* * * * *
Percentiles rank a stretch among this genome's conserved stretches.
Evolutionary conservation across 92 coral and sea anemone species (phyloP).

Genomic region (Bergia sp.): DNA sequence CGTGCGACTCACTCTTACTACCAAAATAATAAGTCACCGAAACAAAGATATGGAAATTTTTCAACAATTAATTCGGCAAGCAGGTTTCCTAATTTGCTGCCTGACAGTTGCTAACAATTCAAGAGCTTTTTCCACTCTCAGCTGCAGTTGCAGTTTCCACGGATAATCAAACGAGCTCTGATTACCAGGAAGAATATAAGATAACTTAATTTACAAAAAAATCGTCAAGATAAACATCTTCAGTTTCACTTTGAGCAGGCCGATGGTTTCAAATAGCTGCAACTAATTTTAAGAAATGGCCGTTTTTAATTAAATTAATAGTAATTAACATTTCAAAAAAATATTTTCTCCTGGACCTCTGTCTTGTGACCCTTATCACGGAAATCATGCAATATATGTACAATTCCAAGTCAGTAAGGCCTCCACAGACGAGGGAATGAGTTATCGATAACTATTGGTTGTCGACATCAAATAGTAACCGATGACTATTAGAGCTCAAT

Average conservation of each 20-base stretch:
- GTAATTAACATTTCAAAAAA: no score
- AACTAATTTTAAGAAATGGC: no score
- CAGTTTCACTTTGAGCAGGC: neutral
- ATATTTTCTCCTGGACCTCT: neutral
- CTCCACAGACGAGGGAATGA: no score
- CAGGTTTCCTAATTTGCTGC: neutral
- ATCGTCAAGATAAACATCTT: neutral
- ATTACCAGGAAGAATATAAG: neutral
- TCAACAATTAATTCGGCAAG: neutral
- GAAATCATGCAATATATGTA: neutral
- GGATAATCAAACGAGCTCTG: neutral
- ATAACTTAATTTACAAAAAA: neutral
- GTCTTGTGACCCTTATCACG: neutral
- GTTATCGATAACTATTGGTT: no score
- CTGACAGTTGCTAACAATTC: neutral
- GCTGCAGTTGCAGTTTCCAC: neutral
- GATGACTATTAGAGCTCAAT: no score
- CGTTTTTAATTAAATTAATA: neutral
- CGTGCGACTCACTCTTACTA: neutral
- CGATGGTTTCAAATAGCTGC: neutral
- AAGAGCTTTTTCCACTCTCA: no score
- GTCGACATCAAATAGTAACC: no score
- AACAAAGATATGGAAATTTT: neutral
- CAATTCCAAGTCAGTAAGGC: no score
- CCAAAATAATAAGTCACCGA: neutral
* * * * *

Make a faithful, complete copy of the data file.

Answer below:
Percentiles rank a stretch among this genome's conserved stretches.
Evolutionary conservation across 92 coral and sea anemone species (phyloP).

Genomic region (Bergia sp.): DNA sequence CGTGCGACTCACTCTTACTACCAAAATAATAAGTCACCGAAACAAAGATATGGAAATTTTTCAACAATTAATTCGGCAAGCAGGTTTCCTAATTTGCTGCCTGACAGTTGCTAACAATTCAAGAGCTTTTTCCACTCTCAGCTGCAGTTGCAGTTTCCACGGATAATCAAACGAGCTCTGATTACCAGGAAGAATATAAGATAACTTAATTTACAAAAAAATCGTCAAGATAAACATCTTCAGTTTCACTTTGAGCAGGCCGATGGTTTCAAATAGCTGCAACTAATTTTAAGAAATGGCCGTTTTTAATTAAATTAATAGTAATTAACATTTCAAAAAAATATTTTCTCCTGGACCTCTGTCTTGTGACCCTTATCACGGAAATCATGCAATATATGTACAATTCCAAGTCAGTAAGGCCTCCACAGACGAGGGAATGAGTTATCGATAACTATTGGTTGTCGACATCAAATAGTAACCGATGACTATTAGAGCTCAAT

Average conservation of each 20-base stretch:
- GTAATTAACATTTCAAAAAA: no score
- AACTAATTTTAAGAAATGGC: no score
- CAGTTTCACTTTGAGCAGGC: neutral
- ATATTTTCTCCTGGACCTCT: neutral
- CTCCACAGACGAGGGAATGA: no score
- CAGGTTTCCTAATTTGCTGC: neutral
- ATCGTCAAGATAAACATCTT: neutral
- ATTACCAGGAAGAATATAAG: neutral
- TCAACAATTAATTCGGCAAG: neutral
- GAAATCATGCAATATATGTA: neutral
- GGATAATCAAACGAGCTCTG: neutral
- ATAACTTAATTTACAAAAAA: neutral
- GTCTTGTGACCCTTATCACG: neutral
- GTTATCGATAACTATTGGTT: no score
- CTGACAGTTGCTAACAATTC: neutral
- GCTGCAGTTGCAGTTTCCAC: neutral
- GATGACTATTAGAGCTCAAT: no score
- CGTTTTTAATTAAATTAATA: neutral
- CGTGCGACTCACTCTTACTA: neutral
- CGATGGTTTCAAATAGCTGC: neutral
- AAGAGCTTTTTCCACTCTCA: no score
- GTCGACATCAAATAGTAACC: no score
- AACAAAGATATGGAAATTTT: neutral
- CAATTCCAAGTCAGTAAGGC: no score
- CCAAAATAATAAGTCACCGA: neutral